NASA’s plan to human-rate commercial crew vehicles in parallel with their private development using federal seed money may not produce safety levels acceptable for U.S. and U.S.-partner astronauts, members of a key House panel worried Sept. 14.

In testimony before the House Science, Space and Technology Committee, Associate Administrator William Gerstenmaier outlined plans to start certifying commercial vehicles next February under a “hybrid” process designed to insert some of the rigor of standard Federal Acquisition Regulation (FAR) procurement into the Space Act Agreements (SAAs) the agency is using to help fund commercial vehicle development.

But Joseph Dyer, chairman of the independent Aerospace Safety Advisory Panel, cautioned that the parallel development and certification is a “workaround” that may not produce the desired results, particularly as uncertain budgets generate downward pressure on safety spending.

“It’s not yet clear to us how waivers and deviations will be approved, who is accountable, and how the process shall be administered,” said Dyer, a naval aviator who retired as a vice admiral. “[And] both from the Congress’s and NASA’s perspective, budget and budget stability are a significant challenge.”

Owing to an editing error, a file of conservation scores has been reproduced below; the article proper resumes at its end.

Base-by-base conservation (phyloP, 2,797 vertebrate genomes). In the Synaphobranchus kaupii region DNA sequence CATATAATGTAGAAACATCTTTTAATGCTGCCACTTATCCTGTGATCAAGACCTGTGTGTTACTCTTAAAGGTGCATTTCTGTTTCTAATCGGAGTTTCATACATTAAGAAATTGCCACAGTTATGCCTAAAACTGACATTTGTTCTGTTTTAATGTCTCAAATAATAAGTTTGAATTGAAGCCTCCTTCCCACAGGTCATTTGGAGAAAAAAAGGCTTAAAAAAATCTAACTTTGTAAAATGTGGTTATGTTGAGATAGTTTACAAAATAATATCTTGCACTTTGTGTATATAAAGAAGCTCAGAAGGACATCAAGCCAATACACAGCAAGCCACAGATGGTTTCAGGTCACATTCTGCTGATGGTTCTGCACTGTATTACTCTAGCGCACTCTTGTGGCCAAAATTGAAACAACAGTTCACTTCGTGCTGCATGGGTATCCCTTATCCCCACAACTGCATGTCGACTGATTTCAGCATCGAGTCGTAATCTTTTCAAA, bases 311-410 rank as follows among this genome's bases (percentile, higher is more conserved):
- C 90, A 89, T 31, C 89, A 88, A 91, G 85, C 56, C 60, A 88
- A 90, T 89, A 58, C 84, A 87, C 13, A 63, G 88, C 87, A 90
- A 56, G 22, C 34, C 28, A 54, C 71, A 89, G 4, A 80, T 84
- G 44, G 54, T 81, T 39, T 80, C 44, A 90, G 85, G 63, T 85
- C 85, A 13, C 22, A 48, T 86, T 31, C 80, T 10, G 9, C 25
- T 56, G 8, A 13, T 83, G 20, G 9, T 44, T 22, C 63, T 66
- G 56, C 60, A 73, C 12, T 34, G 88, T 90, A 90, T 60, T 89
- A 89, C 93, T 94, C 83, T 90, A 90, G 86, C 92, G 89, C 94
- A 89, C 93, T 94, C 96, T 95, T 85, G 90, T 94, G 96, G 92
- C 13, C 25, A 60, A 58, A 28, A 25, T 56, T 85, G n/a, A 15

Gerstenmaier, who runs the Human Exploration and Operations Mission Directorate, said NASA is restricted to spending $406 million on commercial crew development this fiscal year in the absence of a fiscal 2013 budget figure from Congress, and will need on the order of $830 million a year beginning in fiscal 2014 to meet its plan to fly humans in a commercial vehicle by the end of 2017.

Gerstenmaier testified that, collectively, the private companies using NASA funds to develop commercial crew vehicles — Boeing, Sierra Nevada and SpaceX, in the most recent round — are investing only 10-20% of their internal funds in the effort. But under their SAAs, the space agency has no direct way to evaluate company spending as part of an estimate of what it will cost to fly astronauts on their vehicles.

Ultimately, he said, NASA probably will pick just one of the contenders to supply transportation services to the International Space Station, at a cost the agency is budgeting at the roughly $62 million a seat it pays Russia for Soyuz transportation and training. The competition in development probably will help hold that cost down, while the parallel certification will avoid costly rework later on, he said.